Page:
AND when the wine had circulated, Iarchas said: "I pledge you to drink the health, O king, of a Hellene," and he pointed to Apollonius, who was reclining just below him, and he made a gesture with his hand to indicate that he was a noble man and divine. But the king said: "I have heard that
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he and the persons who are halting in the village belong to Phraotes."
"Quite, right," he answered, "and true is what you heard: for it is Phraotes who entertains him here also." "What," asked the king, "is his mode of life and pursuit?" "Why, what else," replied Iarchas, "except that of that king himself?" "It is no great compliment you have paid him," answered the king, "by saying that he has embraced a mode of life which has denied even to Phraotes the chance of being a noble man." Thereupon Iarchas remarked: "You must judge more reasonably, O king, both about philosophy and about Phraotes: for as long as you were a stripling, your youth excused in you such extravagances. But now that you have already reached man's estate, let us avoid foolish and facile utterances." But Apollonius, who found an interpreter in Iarchas said: "And what have you gained, O king, by refusing to be a philosopher?" "What have I gained? Why, the whole of virtue and the identification of myself with the Sun." Then the other, by way of checking his pride and muzzling him, said: "If you were a philosopher, you would not entertain such fancies." "And you," replied the king, "since you are a philosopher, what is your fancy about yourself, my fine fellow?" "That I may pass," replied Apollonius, "for being a good man, if only I can be a philosopher." Thereupon the king stretched out his hand to heaven and exclaimed: "By the Sun, you come here full of Phraotes." But the other hailed this remark as a godsend, and catching him up said: "I have not taken this long journey in vain, if I am become full of Phraotes. But if you should meet him presently,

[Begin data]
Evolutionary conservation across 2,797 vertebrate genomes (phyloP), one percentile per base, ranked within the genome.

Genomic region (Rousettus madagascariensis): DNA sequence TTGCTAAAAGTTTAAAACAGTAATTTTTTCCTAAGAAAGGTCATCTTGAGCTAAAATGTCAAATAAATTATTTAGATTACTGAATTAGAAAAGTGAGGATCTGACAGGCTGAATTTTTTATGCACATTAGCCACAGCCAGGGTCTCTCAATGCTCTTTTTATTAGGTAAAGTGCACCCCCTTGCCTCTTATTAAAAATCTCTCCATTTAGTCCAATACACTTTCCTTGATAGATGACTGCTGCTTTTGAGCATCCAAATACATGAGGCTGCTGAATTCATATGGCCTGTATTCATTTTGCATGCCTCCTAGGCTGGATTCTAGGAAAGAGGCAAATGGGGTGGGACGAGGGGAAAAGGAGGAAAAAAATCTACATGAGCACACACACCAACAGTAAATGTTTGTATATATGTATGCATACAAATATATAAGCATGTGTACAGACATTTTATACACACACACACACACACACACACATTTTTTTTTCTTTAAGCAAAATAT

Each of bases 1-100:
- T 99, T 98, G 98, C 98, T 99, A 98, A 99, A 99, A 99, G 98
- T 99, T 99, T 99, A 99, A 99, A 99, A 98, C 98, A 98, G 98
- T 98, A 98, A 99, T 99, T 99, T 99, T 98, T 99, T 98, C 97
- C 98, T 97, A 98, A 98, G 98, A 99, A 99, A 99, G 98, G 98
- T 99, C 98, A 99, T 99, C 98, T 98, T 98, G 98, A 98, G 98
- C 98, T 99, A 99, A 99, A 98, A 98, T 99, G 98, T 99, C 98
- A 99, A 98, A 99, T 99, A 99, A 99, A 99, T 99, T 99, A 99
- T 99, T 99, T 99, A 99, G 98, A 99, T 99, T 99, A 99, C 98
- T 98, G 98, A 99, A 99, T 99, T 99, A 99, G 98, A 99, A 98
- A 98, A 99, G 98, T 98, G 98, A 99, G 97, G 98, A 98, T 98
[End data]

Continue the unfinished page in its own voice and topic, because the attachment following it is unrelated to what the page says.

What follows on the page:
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you will certainly say that he is full of me; and he wished to write to you in my behalf, but since he declared that you were a good man, I begged him not to take the trouble of writing, seeing that in his case no one sent a letter commending me."